A healthy honey-bee hive functions as a polished and well-oiled machine, thanks to tens of thousands of bees, each performing their jobs dutifully. The life of a honey bee is all work and very little play: From the moment it emerges out of its hatching cell to the moment of its last breath, a honey bee is working. Functioning as a unit, bees produce a workforce capable of pollinating thousands of acres of flowering plants, producing upwards of 100 pounds of honey per year and continuously rearing more bees to replace those lost throughout the season. When you understand just how hard honey bees work, the phrase “busy as a bee” begins to take on new meaning.
Without doubt, the female worker bees in a honey bee colony comprise the largest population (about 50,000 female workers to about 500 male drones) and are arguably the hardest working (aside from the queen, of course). As an individual bee grows older, its age dictates its role in the hive. Most female bees will work in each of the roles listed below at one point their lifetimes, beginning with nursing—an occupation that is taken on by newly hatched bees—and ending with foraging, which is a task reserved for the oldest bees only.
1. Nurse and House Bee
Upon hatching, each fledgling bee immediately cleans out its hatching cell to prepare it for the next egg. Its first duty as a working member of the hive is to care for the young: As a nurse, a young bee will feed the brood, the collective term for honey-bee young, pupae and larvae.
Honey bees are sticklers for cleanliness. With so many live bodies coming and going from the hive, there are sure to be a few dead ones. Undertaker bees are responsible for carrying out the hive’s dead, cleaning up bee parts and removing other debris.
Several tasks fall under this category. As a young bee ages, its wax glands mature. When its able to secrete wax, it’s able to build comb. Wax-producing bees are also required to cap pupae and ripen honey cells. Bees in this category repair damaged comb and fill cracks in the hive with propolis, a sticky substance bees collect from tree resin.
4. Cleaners, Organizers and Honey Makers
Some female bees are tasked with the duty of cleaning their sisters in the hive and tending to others when they return from foraging trips. These workers remain in the hive to collect pollen and nectar from returning bees, packing it into cells and putting it away for later. Some of these same bees might be put on “honey” duty. Raw nectar requires digestive enzymes from select worker bees, as well as diligent fanning to reduce moisture and create honey.
5. Queen’s Attendants
Not many worker bees get this prestigious status. The queen is so busy in her own duties that she’s unable to groom or feed herself. For this, she enlists a dozen or so attendant bees. These workers—her daughters—care for the queen as she goes about the hive.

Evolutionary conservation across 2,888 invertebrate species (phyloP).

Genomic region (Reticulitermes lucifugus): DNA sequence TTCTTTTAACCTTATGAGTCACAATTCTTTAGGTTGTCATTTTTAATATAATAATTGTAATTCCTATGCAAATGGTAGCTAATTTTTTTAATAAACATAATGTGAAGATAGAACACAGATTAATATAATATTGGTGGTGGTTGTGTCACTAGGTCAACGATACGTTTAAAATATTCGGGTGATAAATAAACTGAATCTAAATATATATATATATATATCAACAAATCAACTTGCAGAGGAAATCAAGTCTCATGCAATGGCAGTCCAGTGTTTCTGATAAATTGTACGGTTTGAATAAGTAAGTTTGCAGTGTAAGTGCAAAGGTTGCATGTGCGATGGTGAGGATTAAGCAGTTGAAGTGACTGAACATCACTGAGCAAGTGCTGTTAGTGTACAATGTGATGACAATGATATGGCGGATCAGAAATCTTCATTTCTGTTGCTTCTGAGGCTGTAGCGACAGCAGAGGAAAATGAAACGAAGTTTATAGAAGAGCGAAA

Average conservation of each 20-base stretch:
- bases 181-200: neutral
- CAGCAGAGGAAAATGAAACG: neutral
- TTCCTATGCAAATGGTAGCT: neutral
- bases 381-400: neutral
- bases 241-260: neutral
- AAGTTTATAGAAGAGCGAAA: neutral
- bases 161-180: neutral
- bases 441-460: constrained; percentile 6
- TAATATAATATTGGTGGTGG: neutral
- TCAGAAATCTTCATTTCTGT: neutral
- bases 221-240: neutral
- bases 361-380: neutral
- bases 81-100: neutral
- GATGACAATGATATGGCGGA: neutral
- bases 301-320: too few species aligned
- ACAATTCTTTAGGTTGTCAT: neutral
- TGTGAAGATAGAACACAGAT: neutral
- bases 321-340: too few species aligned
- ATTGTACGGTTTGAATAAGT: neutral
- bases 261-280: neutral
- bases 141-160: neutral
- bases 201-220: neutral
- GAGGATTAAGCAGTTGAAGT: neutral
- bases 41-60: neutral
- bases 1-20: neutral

Don’t be fooled: Every role in the hive is critically important to its success and survival, but forager bees receive the most press and the most prestige. This is because the result of foraging—pollination—is one of the hive’s byproducts that we humans benefit from the most (the other being honey production, of course).
When a worker bee matures, it develops a working stinger stocked with venom. At this point, it may leave the hive and become a forager bee. Foragers are the breadwinners of the hive: They’re tasked with scouring a 3-mile radius from the hive for suitable nectar and pollen. Once its stomach is full and its pollen baskets filled to the brim, a forager will return to the hive to drop off its bounty to one of its sisters. Then it leaves again and starts over, continuing this cycle as long as the sun shines. This work, flying hundreds of miles per day, will eventually leave its wings torn and tattered. Foraging is one of the last duties a worker bee will perform: It will work until it collapses from exhaustion.
The role of a guard bee is one of the few that requires a worker to develop a mature stinger. As a guard, a bee stands watch over any of the hive’s entrances—there can be more than one—to keep intruders out as necessary. Guards allow foragers from the hive to enter, but keeps everyone else out: bumblebees, wasps, honey bees from other hives and even humans. If you’re ever stung walking up to a honey-bee hive, it’s likely a guard giving you a warning.
The queen’s job is crucial: She ensures the future population of the entire hive. She lays up to 2,000 eggs per day, choosing where to lay them and how many of each type (worker or drone eggs) to produce. For the majority of her life, she’s sequestered to the hive, only leaving with a swarm of bees or for her mating flight as a young virgin queen. Unlike a worker bee, which may live for three to six weeks during the summer or several months over the winter, a queen bee can live between two and five years.
Drones have a bad reputation. These male bees are often seen as lazy, hungry and fat members of the hive that mooch off of their sisters’ hard work and produce very little in return. There is a bit of truth to this: Drones don’t carry their weight in the hive. They don’t make honey but they do eat it; they don’t protect the hive or the queen; and they don’t help rear the young. Their job is outside of the hive, to mate with neighboring queens and spread healthy genes.
It may seem like an easy job (and let’s be honest, it is!), but it’s no less important than what the ladies do. For the greater survival of the species, healthy drones are critically important. Their population, a mere 500 or so, peaks in spring and early summer, when mating occurs. Some drones may hang around in the hive through the summer, but any drones left in the hive come autumn are kicked out by their sisters. The harsh reality is that every hand is needed for winter’s survival, and stores of honey are too precious to waste on drones whose contributions have ended for the year.